Watch what happens now: the mainstream media and the Muslims in Thailand will claim victim status any and every time Buddhists defend themselves from jihad violence.
"Thailand’s Buddhists Take Up Arms Against Insurgency," from Newsweek, April 16 (thanks to David):
A few hours’ drive from the white-sand beaches of Phuket—one of the world’s top tourist destinations—a deadly insurgency is terrorizing Thailand’s south. The separatist movement, made up of mostly ethnic-Malay Muslims, roils the region with daily threats of sectarian violence and has prompted many Buddhist villagers, and even some monks, to take up arms in self-defense. A series of coordinated bombings across two provinces on March 31 alone left 14 dead and hundreds injured.
The conflict has been gaining steam over the past eight years, even as the international community pays little attention. Since 2004, drive-by shootings, IED bombings, and point-blank assassinations have claimed some 5,000 lives in the country’s three restive southernmost provinces that border Malaysia, making the insurgency one of the world’s deadliest.
The insurgent groups rally around the belief that the provinces—where ethnic Malay Muslims are the majority—should be independent of Thailand, where more than 90 percent of the rest of the population is Buddhist. The insurgents’ preferred targets are Buddhists, especially those in the security forces or government, though they also kill fellow Muslims accused of not aligning with the separatist cause. They claim to have cells in 90 percent of southern villages; the boast, say security experts, is legitimate.
Even as a force of some 60,000 soldiers and police patrol the area, the insurgents have succeeded in spreading their network across the disputed territory, cultivating an atmosphere of perpetual insecurity for Buddhist communities living there. “First Muslim people came to our village and asked to buy our land,” says Suphorn Nison, a soft-spoken Buddhist in his mid-40s. “But they became less diplomatic when Buddhist people declined to leave.” The following month, Nison says, two men entered a convenience store operated by Nison’s father and executed him with two shots to his head. Nison claims the gunmen were Muslim and intended to send a stern message. Most Buddhists in his village left, but those who stayed, including Nison, formed a neighborhood-security force.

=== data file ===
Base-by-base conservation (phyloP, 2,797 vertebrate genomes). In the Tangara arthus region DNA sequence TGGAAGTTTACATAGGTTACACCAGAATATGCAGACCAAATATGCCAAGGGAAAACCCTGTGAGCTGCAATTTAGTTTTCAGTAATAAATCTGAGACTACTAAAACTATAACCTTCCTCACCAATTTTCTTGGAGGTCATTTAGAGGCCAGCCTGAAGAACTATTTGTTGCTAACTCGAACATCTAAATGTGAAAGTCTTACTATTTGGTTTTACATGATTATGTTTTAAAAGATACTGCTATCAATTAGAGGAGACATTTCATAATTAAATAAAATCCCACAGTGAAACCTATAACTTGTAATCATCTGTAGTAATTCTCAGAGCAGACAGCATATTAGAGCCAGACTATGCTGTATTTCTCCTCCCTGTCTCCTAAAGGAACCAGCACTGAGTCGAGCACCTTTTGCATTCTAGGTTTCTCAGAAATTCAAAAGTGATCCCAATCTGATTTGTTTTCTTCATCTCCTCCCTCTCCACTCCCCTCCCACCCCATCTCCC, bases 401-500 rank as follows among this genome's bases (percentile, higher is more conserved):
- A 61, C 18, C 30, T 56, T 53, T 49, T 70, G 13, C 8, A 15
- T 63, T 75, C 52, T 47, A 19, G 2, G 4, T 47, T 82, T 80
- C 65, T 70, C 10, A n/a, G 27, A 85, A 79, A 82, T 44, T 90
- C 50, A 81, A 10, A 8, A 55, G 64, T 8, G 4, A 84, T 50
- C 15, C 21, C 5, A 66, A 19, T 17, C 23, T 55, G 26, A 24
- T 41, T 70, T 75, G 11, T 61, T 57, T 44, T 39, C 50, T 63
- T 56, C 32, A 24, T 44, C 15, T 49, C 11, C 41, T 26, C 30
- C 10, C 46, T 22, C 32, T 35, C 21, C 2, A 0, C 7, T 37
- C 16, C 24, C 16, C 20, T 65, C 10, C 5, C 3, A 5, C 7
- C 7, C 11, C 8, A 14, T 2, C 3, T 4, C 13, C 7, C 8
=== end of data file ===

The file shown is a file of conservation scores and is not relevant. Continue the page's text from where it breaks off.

That was in 2006. Today such community-defense units are ubiquitous in Thailand’s south. Nison carries a revolver with him at all times. Many other Buddhists have also armed themselves, including a demure 38-year-old teacher, an acquaintance of Nison’s, who prefers a light Glock .22. While village-defense forces, or Chor Ror Bor, also operate in Muslim communities, they are often given fewer and inferior weapons than their Buddhist counterparts, and don’t receive the same level of support from the Thai Army and police, says Rungrawee Chalermsripinyorat, an analyst at the International Crisis Group, a nonprofit that studies ways to prevent conflicts....